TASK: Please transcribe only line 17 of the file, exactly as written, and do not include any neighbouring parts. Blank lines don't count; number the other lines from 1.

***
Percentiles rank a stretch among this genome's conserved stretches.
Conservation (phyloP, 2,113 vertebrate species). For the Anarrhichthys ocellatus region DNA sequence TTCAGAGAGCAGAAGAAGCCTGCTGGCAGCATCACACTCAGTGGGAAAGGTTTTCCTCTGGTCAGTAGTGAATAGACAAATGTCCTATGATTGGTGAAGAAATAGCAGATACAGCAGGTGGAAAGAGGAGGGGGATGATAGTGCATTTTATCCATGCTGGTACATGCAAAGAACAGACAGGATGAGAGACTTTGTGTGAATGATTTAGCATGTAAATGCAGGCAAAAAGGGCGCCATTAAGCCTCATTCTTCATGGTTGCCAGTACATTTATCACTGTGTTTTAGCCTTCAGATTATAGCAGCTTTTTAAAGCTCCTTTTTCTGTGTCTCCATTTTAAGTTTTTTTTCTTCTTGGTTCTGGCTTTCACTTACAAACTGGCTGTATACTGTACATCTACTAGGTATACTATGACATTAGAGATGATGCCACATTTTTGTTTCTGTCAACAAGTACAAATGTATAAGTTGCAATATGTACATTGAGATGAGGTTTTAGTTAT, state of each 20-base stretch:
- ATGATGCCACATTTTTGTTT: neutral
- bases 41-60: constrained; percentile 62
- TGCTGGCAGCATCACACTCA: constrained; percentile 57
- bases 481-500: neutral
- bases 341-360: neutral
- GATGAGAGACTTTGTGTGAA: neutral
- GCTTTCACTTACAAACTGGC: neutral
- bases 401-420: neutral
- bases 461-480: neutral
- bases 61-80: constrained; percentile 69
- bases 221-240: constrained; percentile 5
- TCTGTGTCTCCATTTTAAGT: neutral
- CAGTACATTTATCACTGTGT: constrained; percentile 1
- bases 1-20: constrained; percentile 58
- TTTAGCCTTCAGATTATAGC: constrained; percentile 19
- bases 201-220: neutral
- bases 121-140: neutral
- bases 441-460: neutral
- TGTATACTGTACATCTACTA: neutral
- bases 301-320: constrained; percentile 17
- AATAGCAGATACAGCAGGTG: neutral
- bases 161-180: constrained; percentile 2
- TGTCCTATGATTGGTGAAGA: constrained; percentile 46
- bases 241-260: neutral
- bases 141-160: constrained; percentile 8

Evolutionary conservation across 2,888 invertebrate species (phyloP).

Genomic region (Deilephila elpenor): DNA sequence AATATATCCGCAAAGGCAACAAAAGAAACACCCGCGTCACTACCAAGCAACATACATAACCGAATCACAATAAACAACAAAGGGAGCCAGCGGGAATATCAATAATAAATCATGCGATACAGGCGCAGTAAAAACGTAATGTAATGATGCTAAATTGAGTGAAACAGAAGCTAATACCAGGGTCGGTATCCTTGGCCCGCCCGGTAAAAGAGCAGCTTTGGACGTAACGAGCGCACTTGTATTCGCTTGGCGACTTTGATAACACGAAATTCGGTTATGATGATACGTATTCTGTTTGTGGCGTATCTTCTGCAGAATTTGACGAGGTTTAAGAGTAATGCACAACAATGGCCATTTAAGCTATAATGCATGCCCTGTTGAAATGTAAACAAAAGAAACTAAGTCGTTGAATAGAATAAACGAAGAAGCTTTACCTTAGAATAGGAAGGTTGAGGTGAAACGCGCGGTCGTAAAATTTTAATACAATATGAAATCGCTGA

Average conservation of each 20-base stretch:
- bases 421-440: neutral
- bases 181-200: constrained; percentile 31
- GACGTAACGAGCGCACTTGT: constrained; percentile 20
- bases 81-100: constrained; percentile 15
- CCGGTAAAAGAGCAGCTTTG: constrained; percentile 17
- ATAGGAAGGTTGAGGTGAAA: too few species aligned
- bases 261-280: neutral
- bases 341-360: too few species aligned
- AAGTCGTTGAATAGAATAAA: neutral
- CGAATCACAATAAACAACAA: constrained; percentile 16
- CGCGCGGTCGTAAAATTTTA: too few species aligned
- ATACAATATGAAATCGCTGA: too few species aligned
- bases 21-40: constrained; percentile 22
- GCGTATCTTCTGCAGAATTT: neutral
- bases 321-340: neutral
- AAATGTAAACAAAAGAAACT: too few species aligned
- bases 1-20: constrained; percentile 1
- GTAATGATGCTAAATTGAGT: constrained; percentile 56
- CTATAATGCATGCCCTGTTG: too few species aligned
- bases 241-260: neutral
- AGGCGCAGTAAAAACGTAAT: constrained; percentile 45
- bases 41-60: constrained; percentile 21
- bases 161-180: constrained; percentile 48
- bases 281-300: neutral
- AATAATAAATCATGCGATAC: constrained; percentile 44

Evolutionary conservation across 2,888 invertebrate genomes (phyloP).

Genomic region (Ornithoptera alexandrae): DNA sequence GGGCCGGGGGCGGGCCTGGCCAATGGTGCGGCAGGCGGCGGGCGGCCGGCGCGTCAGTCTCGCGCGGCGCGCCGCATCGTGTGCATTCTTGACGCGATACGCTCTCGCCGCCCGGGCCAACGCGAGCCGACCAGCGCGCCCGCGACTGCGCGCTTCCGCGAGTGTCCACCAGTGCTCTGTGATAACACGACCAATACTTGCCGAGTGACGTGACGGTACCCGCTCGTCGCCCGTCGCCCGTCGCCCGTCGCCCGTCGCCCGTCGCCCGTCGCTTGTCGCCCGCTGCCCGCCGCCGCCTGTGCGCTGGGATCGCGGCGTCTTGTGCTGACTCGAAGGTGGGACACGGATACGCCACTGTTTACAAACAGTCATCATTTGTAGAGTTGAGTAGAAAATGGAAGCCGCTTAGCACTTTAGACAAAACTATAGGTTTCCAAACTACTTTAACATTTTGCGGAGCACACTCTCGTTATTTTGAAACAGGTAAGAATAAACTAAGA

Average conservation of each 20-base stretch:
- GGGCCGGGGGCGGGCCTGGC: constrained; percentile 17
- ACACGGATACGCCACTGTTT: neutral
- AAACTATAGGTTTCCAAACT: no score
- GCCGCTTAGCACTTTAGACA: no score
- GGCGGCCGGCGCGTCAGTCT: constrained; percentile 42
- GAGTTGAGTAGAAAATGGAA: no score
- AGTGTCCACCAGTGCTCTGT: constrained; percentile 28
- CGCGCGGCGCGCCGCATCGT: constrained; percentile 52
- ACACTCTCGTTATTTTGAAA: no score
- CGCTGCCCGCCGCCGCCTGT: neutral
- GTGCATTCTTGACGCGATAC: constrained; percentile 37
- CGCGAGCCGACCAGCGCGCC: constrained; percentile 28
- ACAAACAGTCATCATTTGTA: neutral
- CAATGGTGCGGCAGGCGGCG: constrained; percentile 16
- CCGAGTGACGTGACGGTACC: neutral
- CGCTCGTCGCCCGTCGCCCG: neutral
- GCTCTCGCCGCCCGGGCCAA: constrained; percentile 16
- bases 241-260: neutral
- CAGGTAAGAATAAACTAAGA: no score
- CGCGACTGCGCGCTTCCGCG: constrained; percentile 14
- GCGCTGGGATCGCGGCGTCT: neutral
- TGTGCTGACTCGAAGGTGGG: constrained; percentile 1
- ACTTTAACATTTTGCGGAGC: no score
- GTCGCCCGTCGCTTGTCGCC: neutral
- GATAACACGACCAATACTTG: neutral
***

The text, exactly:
- TTTAGCCTTCAGATTATAGC: constrained; percentile 19